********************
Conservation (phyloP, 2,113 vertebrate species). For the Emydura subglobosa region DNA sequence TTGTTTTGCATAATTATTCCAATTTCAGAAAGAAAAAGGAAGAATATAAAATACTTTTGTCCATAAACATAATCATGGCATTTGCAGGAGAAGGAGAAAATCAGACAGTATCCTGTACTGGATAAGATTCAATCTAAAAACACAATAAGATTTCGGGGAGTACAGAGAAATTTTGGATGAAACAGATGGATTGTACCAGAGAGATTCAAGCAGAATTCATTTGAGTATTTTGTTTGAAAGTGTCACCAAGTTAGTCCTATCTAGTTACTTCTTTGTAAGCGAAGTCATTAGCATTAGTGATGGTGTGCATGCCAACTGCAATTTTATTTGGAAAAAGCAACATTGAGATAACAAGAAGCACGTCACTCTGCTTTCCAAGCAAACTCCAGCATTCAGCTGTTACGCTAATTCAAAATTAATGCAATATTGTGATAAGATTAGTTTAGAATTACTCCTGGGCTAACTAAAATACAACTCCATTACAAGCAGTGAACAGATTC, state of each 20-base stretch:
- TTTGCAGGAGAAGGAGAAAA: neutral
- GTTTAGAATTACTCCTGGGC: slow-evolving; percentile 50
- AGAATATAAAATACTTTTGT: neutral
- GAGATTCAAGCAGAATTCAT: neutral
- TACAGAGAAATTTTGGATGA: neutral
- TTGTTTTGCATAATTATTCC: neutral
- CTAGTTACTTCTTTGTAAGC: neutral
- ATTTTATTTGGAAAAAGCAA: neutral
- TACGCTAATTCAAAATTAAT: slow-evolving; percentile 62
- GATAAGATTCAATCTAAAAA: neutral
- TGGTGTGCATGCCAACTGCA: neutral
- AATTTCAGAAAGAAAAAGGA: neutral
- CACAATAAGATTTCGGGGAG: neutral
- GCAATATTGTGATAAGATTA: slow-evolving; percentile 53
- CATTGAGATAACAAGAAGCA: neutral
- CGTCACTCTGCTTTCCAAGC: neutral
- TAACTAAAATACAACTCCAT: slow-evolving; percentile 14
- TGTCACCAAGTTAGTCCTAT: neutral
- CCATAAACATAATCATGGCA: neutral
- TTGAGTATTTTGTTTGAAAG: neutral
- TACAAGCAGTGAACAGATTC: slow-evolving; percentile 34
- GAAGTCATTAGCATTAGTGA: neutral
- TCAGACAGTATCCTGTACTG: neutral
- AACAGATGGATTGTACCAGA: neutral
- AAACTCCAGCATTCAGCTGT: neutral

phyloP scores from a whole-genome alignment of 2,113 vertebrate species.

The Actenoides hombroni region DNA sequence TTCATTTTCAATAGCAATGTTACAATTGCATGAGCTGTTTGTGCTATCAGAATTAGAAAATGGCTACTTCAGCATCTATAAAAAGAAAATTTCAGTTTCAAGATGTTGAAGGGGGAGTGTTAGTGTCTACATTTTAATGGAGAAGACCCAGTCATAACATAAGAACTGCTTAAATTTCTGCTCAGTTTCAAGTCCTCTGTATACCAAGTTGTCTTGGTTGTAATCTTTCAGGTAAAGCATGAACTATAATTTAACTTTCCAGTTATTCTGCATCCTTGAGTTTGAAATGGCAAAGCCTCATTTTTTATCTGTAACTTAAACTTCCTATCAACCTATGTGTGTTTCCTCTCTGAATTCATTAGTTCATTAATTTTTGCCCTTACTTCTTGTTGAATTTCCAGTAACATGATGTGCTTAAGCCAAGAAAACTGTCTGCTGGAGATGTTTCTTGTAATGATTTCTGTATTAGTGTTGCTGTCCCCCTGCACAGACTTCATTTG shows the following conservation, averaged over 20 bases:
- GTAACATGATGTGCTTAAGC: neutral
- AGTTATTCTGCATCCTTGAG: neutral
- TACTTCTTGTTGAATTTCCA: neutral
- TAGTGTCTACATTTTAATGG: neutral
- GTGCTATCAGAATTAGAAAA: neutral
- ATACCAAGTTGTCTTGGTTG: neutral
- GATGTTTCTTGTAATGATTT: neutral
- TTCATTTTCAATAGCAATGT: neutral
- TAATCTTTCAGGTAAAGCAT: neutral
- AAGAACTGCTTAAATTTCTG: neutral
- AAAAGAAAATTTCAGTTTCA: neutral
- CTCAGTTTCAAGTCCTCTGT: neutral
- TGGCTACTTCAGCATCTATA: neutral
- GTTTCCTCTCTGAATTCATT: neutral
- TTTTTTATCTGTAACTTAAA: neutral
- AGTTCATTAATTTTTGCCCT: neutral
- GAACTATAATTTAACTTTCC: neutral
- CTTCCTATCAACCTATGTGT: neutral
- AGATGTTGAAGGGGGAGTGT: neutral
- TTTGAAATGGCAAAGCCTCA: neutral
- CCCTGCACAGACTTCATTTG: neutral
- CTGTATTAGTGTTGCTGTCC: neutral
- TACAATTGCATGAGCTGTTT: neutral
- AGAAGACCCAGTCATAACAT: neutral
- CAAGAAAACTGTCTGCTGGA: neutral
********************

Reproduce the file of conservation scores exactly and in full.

Conservation (phyloP, 2,113 vertebrate species). For the Emydura subglobosa region DNA sequence TTGTTTTGCATAATTATTCCAATTTCAGAAAGAAAAAGGAAGAATATAAAATACTTTTGTCCATAAACATAATCATGGCATTTGCAGGAGAAGGAGAAAATCAGACAGTATCCTGTACTGGATAAGATTCAATCTAAAAACACAATAAGATTTCGGGGAGTACAGAGAAATTTTGGATGAAACAGATGGATTGTACCAGAGAGATTCAAGCAGAATTCATTTGAGTATTTTGTTTGAAAGTGTCACCAAGTTAGTCCTATCTAGTTACTTCTTTGTAAGCGAAGTCATTAGCATTAGTGATGGTGTGCATGCCAACTGCAATTTTATTTGGAAAAAGCAACATTGAGATAACAAGAAGCACGTCACTCTGCTTTCCAAGCAAACTCCAGCATTCAGCTGTTACGCTAATTCAAAATTAATGCAATATTGTGATAAGATTAGTTTAGAATTACTCCTGGGCTAACTAAAATACAACTCCATTACAAGCAGTGAACAGATTC, state of each 20-base stretch:
- TTTGCAGGAGAAGGAGAAAA: neutral
- GTTTAGAATTACTCCTGGGC: slow-evolving; percentile 50
- AGAATATAAAATACTTTTGT: neutral
- GAGATTCAAGCAGAATTCAT: neutral
- TACAGAGAAATTTTGGATGA: neutral
- TTGTTTTGCATAATTATTCC: neutral
- CTAGTTACTTCTTTGTAAGC: neutral
- ATTTTATTTGGAAAAAGCAA: neutral
- TACGCTAATTCAAAATTAAT: slow-evolving; percentile 62
- GATAAGATTCAATCTAAAAA: neutral
- TGGTGTGCATGCCAACTGCA: neutral
- AATTTCAGAAAGAAAAAGGA: neutral
- CACAATAAGATTTCGGGGAG: neutral
- GCAATATTGTGATAAGATTA: slow-evolving; percentile 53
- CATTGAGATAACAAGAAGCA: neutral
- CGTCACTCTGCTTTCCAAGC: neutral
- TAACTAAAATACAACTCCAT: slow-evolving; percentile 14
- TGTCACCAAGTTAGTCCTAT: neutral
- CCATAAACATAATCATGGCA: neutral
- TTGAGTATTTTGTTTGAAAG: neutral
- TACAAGCAGTGAACAGATTC: slow-evolving; percentile 34
- GAAGTCATTAGCATTAGTGA: neutral
- TCAGACAGTATCCTGTACTG: neutral
- AACAGATGGATTGTACCAGA: neutral
- AAACTCCAGCATTCAGCTGT: neutral

phyloP scores from a whole-genome alignment of 2,113 vertebrate species.

The Actenoides hombroni region DNA sequence TTCATTTTCAATAGCAATGTTACAATTGCATGAGCTGTTTGTGCTATCAGAATTAGAAAATGGCTACTTCAGCATCTATAAAAAGAAAATTTCAGTTTCAAGATGTTGAAGGGGGAGTGTTAGTGTCTACATTTTAATGGAGAAGACCCAGTCATAACATAAGAACTGCTTAAATTTCTGCTCAGTTTCAAGTCCTCTGTATACCAAGTTGTCTTGGTTGTAATCTTTCAGGTAAAGCATGAACTATAATTTAACTTTCCAGTTATTCTGCATCCTTGAGTTTGAAATGGCAAAGCCTCATTTTTTATCTGTAACTTAAACTTCCTATCAACCTATGTGTGTTTCCTCTCTGAATTCATTAGTTCATTAATTTTTGCCCTTACTTCTTGTTGAATTTCCAGTAACATGATGTGCTTAAGCCAAGAAAACTGTCTGCTGGAGATGTTTCTTGTAATGATTTCTGTATTAGTGTTGCTGTCCCCCTGCACAGACTTCATTTG shows the following conservation, averaged over 20 bases:
- GTAACATGATGTGCTTAAGC: neutral
- AGTTATTCTGCATCCTTGAG: neutral
- TACTTCTTGTTGAATTTCCA: neutral
- TAGTGTCTACATTTTAATGG: neutral
- GTGCTATCAGAATTAGAAAA: neutral
- ATACCAAGTTGTCTTGGTTG: neutral
- GATGTTTCTTGTAATGATTT: neutral
- TTCATTTTCAATAGCAATGT: neutral
- TAATCTTTCAGGTAAAGCAT: neutral
- AAGAACTGCTTAAATTTCTG: neutral
- AAAAGAAAATTTCAGTTTCA: neutral
- CTCAGTTTCAAGTCCTCTGT: neutral
- TGGCTACTTCAGCATCTATA: neutral
- GTTTCCTCTCTGAATTCATT: neutral
- TTTTTTATCTGTAACTTAAA: neutral
- AGTTCATTAATTTTTGCCCT: neutral
- GAACTATAATTTAACTTTCC: neutral
- CTTCCTATCAACCTATGTGT: neutral
- AGATGTTGAAGGGGGAGTGT: neutral
- TTTGAAATGGCAAAGCCTCA: neutral
- CCCTGCACAGACTTCATTTG: neutral
- CTGTATTAGTGTTGCTGTCC: neutral
- TACAATTGCATGAGCTGTTT: neutral
- AGAAGACCCAGTCATAACAT: neutral
- CAAGAAAACTGTCTGCTGGA: neutral